State Comptroller's Report |

Israeli Taxpayers Foot the Bill for IDF Parking Violations, State Comptroller Finds

Over five years, the army has barely fined personnel for parking violation fees incurred; municipalities being paid through defense budget; IDF says it views such violations with great importance.

Gili Cohen
Gili Cohen
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Gili Cohen
Gili Cohen

For a period of five years, Israeli taxpayers picked up the tab for Israel Defense Forces soldiers who were ticketed for parking violations while driving army-issued cars, the state comptroller's report published Wednesday reveals. The report said the army has not employed any enforcement measures against personnel who were ticketed.

In 2009, the IDF paid the Tel Aviv municipality NIS 4 million in parking fines and last month the IDF paid the Jerusalem municipality NIS 2.3 million in a compromise settlement over unpaid fines. In January 2012, the army still owed 10 local authorities some NIS 19 million, for offenses committed until to May 2011.

Furthermore, in an April 2010 meeting between the Defense Ministry's director general, Maj. Gen. (ret.) Udi Shani, and the defense establishment’s legal adviser, attorney Ahaz Ben-Ari, Shani said, “one gets the impression that you can violate the law without penalty while in the army." Nevertheless, and despite numerous discussions on the matter, only in December 2011 did the army amend General Staff ordinances to state that parking fines can be deducted from the salaries of standing army personnel.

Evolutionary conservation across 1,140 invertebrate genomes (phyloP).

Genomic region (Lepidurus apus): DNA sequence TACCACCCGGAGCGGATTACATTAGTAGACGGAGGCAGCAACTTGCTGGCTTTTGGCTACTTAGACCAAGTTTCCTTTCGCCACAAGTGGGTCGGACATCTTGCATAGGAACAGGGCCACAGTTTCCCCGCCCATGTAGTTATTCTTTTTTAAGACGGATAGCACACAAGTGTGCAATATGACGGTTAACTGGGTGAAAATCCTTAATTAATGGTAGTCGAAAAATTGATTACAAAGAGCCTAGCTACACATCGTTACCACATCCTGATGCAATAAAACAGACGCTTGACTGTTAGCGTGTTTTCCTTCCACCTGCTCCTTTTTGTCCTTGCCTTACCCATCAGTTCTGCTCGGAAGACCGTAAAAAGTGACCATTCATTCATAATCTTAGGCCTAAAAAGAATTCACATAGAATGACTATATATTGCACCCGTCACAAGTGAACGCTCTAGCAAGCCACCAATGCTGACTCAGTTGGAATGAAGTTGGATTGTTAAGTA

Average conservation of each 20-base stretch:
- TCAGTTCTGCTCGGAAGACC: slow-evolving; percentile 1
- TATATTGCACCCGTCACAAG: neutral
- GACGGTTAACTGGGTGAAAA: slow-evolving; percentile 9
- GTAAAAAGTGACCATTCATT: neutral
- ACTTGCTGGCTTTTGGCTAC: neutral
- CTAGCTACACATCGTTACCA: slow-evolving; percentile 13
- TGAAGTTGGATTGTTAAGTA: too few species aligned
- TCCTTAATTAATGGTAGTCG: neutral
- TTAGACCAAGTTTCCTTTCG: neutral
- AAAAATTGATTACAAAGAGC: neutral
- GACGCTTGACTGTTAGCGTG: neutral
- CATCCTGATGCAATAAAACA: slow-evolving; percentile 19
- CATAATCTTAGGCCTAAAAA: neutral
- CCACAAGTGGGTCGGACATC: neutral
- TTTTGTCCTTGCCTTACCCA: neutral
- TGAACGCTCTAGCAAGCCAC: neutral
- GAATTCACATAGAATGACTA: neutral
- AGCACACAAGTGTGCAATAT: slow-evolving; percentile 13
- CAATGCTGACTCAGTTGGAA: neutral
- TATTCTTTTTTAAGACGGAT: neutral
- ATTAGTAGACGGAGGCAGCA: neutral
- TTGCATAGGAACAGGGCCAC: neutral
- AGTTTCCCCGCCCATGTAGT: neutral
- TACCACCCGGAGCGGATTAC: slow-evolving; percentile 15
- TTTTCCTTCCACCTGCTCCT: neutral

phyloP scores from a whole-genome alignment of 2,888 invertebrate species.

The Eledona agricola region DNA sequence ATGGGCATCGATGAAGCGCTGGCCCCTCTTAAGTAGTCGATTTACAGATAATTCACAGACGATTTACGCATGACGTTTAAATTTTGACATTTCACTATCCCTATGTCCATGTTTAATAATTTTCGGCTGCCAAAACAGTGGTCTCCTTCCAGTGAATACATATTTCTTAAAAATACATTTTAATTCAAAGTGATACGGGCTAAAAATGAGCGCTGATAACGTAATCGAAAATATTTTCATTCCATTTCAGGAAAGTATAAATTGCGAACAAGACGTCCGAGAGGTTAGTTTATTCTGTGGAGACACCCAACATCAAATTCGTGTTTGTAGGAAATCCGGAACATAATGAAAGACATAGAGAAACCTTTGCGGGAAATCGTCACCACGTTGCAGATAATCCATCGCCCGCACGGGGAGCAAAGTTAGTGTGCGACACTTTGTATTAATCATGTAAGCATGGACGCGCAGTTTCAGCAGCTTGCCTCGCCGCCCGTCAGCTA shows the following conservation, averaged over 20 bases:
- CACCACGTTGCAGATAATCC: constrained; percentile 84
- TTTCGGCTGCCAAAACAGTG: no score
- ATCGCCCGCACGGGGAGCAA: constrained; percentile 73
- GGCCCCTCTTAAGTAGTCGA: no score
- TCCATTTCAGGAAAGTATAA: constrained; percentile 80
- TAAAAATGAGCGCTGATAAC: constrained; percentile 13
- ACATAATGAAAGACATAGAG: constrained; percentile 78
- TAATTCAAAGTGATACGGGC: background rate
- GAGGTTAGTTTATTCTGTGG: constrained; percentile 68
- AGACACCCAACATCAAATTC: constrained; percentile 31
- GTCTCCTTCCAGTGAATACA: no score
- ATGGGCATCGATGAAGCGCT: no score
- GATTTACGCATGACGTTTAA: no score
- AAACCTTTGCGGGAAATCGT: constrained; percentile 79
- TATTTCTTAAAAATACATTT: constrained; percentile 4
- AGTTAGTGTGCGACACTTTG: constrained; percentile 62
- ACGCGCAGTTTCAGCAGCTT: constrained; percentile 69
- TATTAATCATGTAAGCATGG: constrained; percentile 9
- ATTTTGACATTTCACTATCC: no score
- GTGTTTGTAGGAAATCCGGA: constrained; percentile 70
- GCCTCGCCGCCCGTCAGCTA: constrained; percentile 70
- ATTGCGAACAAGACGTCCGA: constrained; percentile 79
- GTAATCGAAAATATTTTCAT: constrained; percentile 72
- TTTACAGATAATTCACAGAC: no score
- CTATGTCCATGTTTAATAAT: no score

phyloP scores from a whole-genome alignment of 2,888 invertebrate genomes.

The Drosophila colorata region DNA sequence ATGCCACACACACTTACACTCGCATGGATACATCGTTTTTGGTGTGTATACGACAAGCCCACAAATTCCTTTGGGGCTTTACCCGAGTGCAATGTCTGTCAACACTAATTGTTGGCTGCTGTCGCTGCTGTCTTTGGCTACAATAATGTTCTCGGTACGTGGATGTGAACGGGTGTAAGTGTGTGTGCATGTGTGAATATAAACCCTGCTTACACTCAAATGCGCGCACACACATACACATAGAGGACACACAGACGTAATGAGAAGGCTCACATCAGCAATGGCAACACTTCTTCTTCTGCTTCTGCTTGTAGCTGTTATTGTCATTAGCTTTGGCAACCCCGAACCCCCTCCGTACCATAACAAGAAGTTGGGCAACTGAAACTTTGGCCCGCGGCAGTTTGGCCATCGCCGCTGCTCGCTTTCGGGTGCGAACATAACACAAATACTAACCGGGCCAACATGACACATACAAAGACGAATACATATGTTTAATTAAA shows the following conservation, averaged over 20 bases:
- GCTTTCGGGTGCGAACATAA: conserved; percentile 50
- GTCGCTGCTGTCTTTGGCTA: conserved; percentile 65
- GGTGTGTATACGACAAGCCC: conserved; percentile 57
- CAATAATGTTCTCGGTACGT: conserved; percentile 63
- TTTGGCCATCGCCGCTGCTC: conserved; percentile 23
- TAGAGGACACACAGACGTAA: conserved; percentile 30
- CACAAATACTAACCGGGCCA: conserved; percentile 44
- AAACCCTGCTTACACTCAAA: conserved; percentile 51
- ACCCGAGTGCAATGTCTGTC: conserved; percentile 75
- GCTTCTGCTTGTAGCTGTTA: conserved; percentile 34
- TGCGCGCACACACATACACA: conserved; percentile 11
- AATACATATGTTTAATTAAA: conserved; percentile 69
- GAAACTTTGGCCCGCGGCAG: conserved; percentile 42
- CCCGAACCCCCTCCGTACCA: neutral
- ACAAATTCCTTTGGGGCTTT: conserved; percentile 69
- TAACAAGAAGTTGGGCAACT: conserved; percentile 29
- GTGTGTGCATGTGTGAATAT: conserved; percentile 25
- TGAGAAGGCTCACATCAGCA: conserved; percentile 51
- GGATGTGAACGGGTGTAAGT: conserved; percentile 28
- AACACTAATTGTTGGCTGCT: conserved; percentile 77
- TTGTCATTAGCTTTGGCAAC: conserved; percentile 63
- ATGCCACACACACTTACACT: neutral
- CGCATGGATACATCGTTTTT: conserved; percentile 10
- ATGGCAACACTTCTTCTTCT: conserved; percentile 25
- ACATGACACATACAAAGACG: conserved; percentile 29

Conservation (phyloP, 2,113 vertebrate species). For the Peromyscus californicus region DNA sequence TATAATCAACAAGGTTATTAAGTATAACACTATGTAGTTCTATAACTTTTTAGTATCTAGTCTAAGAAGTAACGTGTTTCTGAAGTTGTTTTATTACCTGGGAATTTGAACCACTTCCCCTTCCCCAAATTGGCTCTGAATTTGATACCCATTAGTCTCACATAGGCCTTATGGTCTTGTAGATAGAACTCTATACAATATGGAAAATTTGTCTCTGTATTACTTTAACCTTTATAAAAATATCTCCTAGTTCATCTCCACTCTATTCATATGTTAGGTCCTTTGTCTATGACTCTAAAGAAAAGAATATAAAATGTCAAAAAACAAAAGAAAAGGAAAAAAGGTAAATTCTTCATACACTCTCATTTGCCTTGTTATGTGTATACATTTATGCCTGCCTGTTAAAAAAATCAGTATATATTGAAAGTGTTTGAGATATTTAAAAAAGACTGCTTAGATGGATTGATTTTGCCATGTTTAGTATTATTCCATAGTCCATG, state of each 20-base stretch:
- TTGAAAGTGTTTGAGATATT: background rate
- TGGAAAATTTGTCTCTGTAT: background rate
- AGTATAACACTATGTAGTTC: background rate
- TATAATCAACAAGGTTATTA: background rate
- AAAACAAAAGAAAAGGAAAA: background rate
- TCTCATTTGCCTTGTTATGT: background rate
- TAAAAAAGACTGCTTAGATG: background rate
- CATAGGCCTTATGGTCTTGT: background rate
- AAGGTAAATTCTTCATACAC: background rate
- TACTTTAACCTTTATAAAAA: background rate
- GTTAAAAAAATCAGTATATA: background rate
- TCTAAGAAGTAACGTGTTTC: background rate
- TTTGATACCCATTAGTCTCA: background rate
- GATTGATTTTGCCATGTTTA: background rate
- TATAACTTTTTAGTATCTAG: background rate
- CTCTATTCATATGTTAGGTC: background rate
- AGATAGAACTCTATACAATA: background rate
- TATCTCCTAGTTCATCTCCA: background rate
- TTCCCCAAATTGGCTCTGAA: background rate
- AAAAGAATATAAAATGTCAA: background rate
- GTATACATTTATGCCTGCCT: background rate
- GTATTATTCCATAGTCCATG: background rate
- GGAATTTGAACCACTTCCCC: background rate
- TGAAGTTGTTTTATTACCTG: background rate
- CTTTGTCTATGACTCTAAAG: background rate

According to current figures from the Military Advocate General's office, 87% of outstanding debts for the 12 months between March 2012 and 2013 were paid for. The comptroller's report said it views cases in which the army does not enforce the law against personnel who fail to pay fines with the utmost severity. “The IDF should quickly finalize procedures for dealing with parking fines incurred by their personnel," the report said.

The comptroller’s report examined the use of cars by the Defense Ministry and the IDF, and found that vouchers given to reserve battalion and brigade commanders that allowed them to lease vehicles during their tours of duty were transferred to other recipients. In one case, in 2009, a reserve sergeant major forged 30 such vouchers. The army's logistics and technology division failed to better oversee the distribution of these vouchers, whose value is close to NIS 1 million a year.

The report also found that there were no clear guidelines for the use of cars by Defense Ministry employees and claims that the ministry's deputy director general and head of logistics, Bezalel Treiber, did not, as requested, specify the rationale for distributing vehicles. Two assistants to the director general still retain vehicles afforded them while in office, although they left their jobs in October 2008 and December 2011. The report states that “this constitutes a benefit to employees that is not in keeping with good governance."

In response, the IDF said, "We view with great importance the enforcement of traffic violations by cars that are in use by the army, and we are working on different fronts to eradicate this phenomenon and enforce the law. In the last year, there has been a significant decrease in the number of tickets issued to IDF personnel, and there is greater enforcement when it comes to those who violate parking regulations. The army is working with municipalities to formulate uniform procedures for transferring funds collected for them."

A defense-issued car.Credit: Ilan Assayag

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